Five ways to kill jargon and save your presentation! (and one time it’s OK to use it)
I once asked a group of employees at a very well known global accounting firm to give me their top five jargon words — words they use that really don’t mean anything. It took about two seconds before the floodgates opened. People were shouting over each other, giving me every three-letter acronym known to man. (CCG, DVP, MVP, B2B, Q1R …) I wrote down 40 words then delivered a speech based on these words. After my final sentence, there was a pause, a few nods in the room, a round of applause, and someone even said: “That was actually quite a good speech!”
People are great at telling stories to their loved ones. We all instinctively know the power of a good story. We all have our favourite movies with their story-lines. Our favourite memories come with a story. The news grabs us with a story. We get that stories work. Stanford University says that a story is 22 times more memorable than a fact. WE GET IT. But then we go into work, where we’re not with our loved ones, where we’re told things like “Just give me the facts”, where the pressure is on and no-one wants to sit around a campfire and listen to a story.
So we forget we are humans, produce awful powerpoints filled with abstract facts — creating a breeding ground for jargon.
Jargon is an anti-hero. He enters the room, standing on the shoulders of some unsuspecting presenter and takes over the meeting with grand, verbose, important-sounding words. People, not wanting to look stupid, nod in agreement to the message he brings, adopt his words and look very serious. When the meeting is over, everyone leaves with a mini anti-hero sitting on their shoulders, ready to spread the virus of meaningless and dull language to every corner of their office.
The key ingredients for jargon are:
- Abstract facts, in isolation.
- Phrases that aren’t embellished with a picture.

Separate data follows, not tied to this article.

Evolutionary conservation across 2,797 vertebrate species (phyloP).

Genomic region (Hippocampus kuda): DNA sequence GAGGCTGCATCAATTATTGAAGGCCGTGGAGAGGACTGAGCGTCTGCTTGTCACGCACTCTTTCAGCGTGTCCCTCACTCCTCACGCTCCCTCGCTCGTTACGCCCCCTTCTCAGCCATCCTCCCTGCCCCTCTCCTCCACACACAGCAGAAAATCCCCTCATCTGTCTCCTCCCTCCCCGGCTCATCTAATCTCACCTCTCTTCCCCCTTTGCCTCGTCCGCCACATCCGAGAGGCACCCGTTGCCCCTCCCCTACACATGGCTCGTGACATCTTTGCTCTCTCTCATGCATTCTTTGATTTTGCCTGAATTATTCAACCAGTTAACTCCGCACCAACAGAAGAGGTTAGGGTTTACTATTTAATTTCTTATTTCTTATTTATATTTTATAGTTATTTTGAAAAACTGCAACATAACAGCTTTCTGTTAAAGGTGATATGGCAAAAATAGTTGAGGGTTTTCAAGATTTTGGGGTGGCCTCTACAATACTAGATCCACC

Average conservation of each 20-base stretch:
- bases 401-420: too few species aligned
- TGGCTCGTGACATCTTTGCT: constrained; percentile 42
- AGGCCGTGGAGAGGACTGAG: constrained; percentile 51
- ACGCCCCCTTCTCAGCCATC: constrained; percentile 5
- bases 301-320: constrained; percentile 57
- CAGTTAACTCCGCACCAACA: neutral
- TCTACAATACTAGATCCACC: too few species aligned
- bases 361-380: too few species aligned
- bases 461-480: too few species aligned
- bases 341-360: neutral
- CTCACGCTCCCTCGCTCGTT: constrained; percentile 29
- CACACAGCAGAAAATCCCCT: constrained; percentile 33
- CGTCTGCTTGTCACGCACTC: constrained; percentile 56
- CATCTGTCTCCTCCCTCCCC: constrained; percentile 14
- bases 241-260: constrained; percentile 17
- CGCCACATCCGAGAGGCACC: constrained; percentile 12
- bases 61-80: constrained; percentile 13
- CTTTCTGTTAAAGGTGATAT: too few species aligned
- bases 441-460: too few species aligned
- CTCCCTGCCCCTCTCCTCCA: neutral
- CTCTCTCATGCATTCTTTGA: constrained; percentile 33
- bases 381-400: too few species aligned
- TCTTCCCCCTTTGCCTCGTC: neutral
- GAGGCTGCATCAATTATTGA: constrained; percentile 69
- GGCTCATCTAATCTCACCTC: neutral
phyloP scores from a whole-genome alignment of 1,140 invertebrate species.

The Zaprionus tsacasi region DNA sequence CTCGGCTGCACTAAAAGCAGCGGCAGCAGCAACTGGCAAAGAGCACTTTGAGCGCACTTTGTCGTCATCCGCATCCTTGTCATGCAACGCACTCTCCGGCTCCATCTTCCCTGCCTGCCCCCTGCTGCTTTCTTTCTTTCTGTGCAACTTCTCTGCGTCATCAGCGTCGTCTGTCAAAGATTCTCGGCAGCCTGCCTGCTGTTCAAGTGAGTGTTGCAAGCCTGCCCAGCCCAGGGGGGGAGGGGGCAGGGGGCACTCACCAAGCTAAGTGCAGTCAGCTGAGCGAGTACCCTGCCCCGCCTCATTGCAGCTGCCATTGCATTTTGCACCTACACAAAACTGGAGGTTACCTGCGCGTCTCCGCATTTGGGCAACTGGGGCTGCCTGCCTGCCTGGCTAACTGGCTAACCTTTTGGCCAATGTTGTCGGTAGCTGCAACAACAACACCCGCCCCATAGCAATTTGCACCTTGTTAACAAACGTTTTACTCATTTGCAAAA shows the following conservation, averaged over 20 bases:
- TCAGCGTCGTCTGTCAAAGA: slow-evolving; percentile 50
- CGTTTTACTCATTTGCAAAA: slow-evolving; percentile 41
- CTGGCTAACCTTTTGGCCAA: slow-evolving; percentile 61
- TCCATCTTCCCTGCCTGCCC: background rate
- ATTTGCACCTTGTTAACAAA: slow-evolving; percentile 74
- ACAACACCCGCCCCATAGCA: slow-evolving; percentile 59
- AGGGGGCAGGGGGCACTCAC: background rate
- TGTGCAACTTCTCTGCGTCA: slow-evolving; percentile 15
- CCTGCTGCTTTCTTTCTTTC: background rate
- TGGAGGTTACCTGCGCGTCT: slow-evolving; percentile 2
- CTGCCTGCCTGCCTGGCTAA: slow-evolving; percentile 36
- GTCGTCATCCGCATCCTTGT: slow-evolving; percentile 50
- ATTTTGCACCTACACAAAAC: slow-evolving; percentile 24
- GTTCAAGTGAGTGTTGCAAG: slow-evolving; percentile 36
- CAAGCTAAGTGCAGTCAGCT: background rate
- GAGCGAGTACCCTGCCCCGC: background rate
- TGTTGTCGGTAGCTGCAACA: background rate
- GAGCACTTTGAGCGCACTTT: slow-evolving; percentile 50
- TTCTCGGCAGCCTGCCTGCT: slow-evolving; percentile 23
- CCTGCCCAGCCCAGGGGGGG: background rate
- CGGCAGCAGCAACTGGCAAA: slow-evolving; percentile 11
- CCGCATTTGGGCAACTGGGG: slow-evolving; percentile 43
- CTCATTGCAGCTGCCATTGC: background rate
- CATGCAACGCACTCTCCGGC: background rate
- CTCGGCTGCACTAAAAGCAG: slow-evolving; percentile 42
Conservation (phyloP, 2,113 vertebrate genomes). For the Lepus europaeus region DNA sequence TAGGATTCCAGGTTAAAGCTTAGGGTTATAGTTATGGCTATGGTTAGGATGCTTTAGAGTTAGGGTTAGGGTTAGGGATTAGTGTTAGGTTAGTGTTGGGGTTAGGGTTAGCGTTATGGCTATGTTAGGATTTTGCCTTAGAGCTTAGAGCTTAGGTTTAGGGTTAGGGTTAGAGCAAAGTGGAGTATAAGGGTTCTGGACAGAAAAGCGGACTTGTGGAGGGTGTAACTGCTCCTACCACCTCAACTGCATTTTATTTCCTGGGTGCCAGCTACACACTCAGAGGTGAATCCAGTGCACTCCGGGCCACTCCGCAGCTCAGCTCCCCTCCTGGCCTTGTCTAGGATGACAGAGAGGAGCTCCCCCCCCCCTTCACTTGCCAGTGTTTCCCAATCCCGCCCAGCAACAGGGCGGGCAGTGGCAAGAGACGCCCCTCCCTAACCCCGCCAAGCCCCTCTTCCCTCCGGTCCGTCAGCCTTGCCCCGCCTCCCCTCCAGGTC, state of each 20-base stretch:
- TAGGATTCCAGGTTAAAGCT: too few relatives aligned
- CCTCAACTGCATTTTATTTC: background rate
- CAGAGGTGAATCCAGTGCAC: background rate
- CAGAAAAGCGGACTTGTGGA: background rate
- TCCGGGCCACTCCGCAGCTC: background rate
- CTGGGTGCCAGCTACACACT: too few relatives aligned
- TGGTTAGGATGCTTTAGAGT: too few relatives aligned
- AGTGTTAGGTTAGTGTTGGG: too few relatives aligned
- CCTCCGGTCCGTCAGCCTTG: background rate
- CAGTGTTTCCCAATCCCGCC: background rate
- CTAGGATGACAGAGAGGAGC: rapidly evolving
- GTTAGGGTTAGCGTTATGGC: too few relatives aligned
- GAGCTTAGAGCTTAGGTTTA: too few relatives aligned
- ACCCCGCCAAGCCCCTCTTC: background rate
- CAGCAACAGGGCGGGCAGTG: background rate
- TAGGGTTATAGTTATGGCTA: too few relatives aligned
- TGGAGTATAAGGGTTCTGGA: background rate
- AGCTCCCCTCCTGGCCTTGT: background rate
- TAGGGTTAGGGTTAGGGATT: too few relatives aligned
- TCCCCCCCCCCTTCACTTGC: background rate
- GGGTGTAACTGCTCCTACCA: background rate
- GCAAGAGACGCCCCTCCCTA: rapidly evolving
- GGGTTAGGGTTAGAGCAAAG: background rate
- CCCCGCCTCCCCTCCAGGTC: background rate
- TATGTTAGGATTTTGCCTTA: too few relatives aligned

- Fear — created by the need to ‘say the right thing’ along with a belief that people ‘just want the facts’.
- The widely-held belief that what you say is boring without the jargon.
“We have to cater for a number of stakeholders who are under imminent time pressure to ensure they achieve the goals laid out for them within a key time frame”
Here is the same idea with a little bit of embellishment :
“We need to finish breakfast by 8:00 AM and be in the taxi by 8:15 because our client has to catch a flight from Heathrow at 11:15”.
Two-thirds of our brain is wired to receive information in picture. It’s irrelevant whether we’re an investor, an analyst or a tech geek. Our brains still want to visualise. So if we want to be understood, we have to supply that picture. We’re not talking about conjuring up the Mona Lisa, your picture just has to take the audience’s brain to a happy place. As soon as you start to create that picture and convey the ‘who, the what, the why, the where and the when’ of your story, you can start to get the jargon monkey off your back.
Here are five ways you can kill jargon and breathe technicolour life into your presentation:
- Write down the top ten jargon words you know your company uses, and try to avoid these phrases in your own story.*
- If you need to use one of these phrases add a picture to it — add context. Instead of saying “The B2B results for Q1 are”, say “The sales figures for January to March this year were …”.
- As a game, imagine you’re presenting to an alien who has no clue about your business. You’ll have to define phrases like B2B or “online platform”, with an explanation and defining those phrases will reveal to you some better words to use. Record yourself on your phone doing it and play it back with a trusted colleague. Create a new language for your audience!
- In your next meeting, dare to use some of that new language and deliver it with conviction using a new skill — great delivery. Jargon thrives where there is bad delivery. So force yourself to stand tall, or sit tall, look people in the eye and speak with conviction. Have a look at our online academy . Session 5 deals with standing tall, session 6 with breathing well and session 7 with projecting your voice. This is where you realise how jargon phrases don’t have much meaning and are hard to deliver well. So don’t deliver them. Kill them.
- Watch the awesome Ginny Radmall’s one minute video on “killing the buzz word” and my one minute video on a great jargon-busting exercise.
*And that one time you CAN use jargon? When you’re confident that every single person will understand it. There are times when what the majority of us will see as jargon is a commonly shared industry language, and those buzzwords are the verbal shorthand that allows a person to paint that all-important picture.
So the next time you’re planning a presentation, give these tips a go and we guarantee you’ll deliver a compelling story that everyone will understand and that YOU will enjoy telling. And if you do give it a go, let us know how you get on!